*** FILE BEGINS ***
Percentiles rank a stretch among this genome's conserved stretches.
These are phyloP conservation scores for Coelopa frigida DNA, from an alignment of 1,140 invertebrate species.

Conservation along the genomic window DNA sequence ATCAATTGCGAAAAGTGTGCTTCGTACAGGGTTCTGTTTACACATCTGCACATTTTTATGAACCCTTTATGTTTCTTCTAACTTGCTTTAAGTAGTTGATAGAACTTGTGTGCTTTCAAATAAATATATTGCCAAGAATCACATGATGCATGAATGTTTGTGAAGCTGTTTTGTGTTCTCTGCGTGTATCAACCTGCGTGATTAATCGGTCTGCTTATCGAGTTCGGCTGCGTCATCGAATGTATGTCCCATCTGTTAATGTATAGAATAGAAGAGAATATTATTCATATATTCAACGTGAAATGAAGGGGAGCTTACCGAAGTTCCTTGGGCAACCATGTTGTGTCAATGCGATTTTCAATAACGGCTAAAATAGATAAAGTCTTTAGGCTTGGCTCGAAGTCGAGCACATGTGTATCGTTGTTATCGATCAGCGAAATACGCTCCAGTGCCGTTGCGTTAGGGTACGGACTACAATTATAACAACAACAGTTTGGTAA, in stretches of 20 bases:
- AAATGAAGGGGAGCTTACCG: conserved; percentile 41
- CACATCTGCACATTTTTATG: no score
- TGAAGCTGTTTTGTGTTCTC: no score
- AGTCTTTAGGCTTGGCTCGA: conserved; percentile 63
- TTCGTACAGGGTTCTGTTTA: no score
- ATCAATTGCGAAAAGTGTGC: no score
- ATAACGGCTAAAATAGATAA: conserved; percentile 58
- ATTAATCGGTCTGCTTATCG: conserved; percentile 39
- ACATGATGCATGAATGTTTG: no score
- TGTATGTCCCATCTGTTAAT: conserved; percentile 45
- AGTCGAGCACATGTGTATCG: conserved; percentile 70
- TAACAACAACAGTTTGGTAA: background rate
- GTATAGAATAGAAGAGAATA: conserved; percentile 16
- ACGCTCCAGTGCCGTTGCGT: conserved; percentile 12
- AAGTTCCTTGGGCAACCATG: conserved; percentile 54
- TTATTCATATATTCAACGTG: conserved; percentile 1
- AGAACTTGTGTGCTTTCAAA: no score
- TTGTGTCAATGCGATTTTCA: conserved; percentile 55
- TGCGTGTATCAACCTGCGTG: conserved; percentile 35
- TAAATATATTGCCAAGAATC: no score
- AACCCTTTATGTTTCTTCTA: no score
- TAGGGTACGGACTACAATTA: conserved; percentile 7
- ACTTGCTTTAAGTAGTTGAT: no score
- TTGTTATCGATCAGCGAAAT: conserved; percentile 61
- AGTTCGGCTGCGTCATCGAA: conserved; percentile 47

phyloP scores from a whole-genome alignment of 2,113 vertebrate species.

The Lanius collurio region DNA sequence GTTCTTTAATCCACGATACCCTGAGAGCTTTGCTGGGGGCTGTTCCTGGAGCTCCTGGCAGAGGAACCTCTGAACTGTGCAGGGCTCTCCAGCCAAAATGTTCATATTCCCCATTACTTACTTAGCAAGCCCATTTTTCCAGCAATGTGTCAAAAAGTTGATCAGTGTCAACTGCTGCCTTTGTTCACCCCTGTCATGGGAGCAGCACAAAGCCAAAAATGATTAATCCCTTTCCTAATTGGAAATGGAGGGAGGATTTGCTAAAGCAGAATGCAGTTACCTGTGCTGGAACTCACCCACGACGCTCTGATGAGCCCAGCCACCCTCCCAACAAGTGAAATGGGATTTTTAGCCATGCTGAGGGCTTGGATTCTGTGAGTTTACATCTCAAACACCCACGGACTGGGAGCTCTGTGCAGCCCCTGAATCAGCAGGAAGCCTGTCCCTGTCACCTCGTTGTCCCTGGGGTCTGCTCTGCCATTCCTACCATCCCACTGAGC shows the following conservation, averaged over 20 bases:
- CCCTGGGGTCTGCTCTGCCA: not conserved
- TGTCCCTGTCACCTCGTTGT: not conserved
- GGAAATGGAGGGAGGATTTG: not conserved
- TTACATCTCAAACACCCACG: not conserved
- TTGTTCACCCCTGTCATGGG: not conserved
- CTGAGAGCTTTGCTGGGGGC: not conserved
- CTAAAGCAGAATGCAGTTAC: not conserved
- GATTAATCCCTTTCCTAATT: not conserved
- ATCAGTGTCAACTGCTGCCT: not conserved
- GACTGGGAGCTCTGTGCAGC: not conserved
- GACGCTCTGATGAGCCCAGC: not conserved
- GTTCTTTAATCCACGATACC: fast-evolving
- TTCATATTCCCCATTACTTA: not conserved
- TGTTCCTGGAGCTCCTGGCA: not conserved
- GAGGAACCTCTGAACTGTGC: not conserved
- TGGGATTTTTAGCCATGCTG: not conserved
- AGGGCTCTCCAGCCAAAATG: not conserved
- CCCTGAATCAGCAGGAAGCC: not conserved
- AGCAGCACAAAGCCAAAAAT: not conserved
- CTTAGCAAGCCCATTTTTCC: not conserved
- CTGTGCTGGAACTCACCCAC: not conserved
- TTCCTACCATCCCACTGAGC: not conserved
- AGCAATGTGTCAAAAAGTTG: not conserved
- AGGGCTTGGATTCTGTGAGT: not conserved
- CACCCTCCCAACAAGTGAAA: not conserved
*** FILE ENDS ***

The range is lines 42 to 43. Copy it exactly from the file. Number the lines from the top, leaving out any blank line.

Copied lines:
- GTTCTTTAATCCACGATACC: fast-evolving
- TTCATATTCCCCATTACTTA: not conserved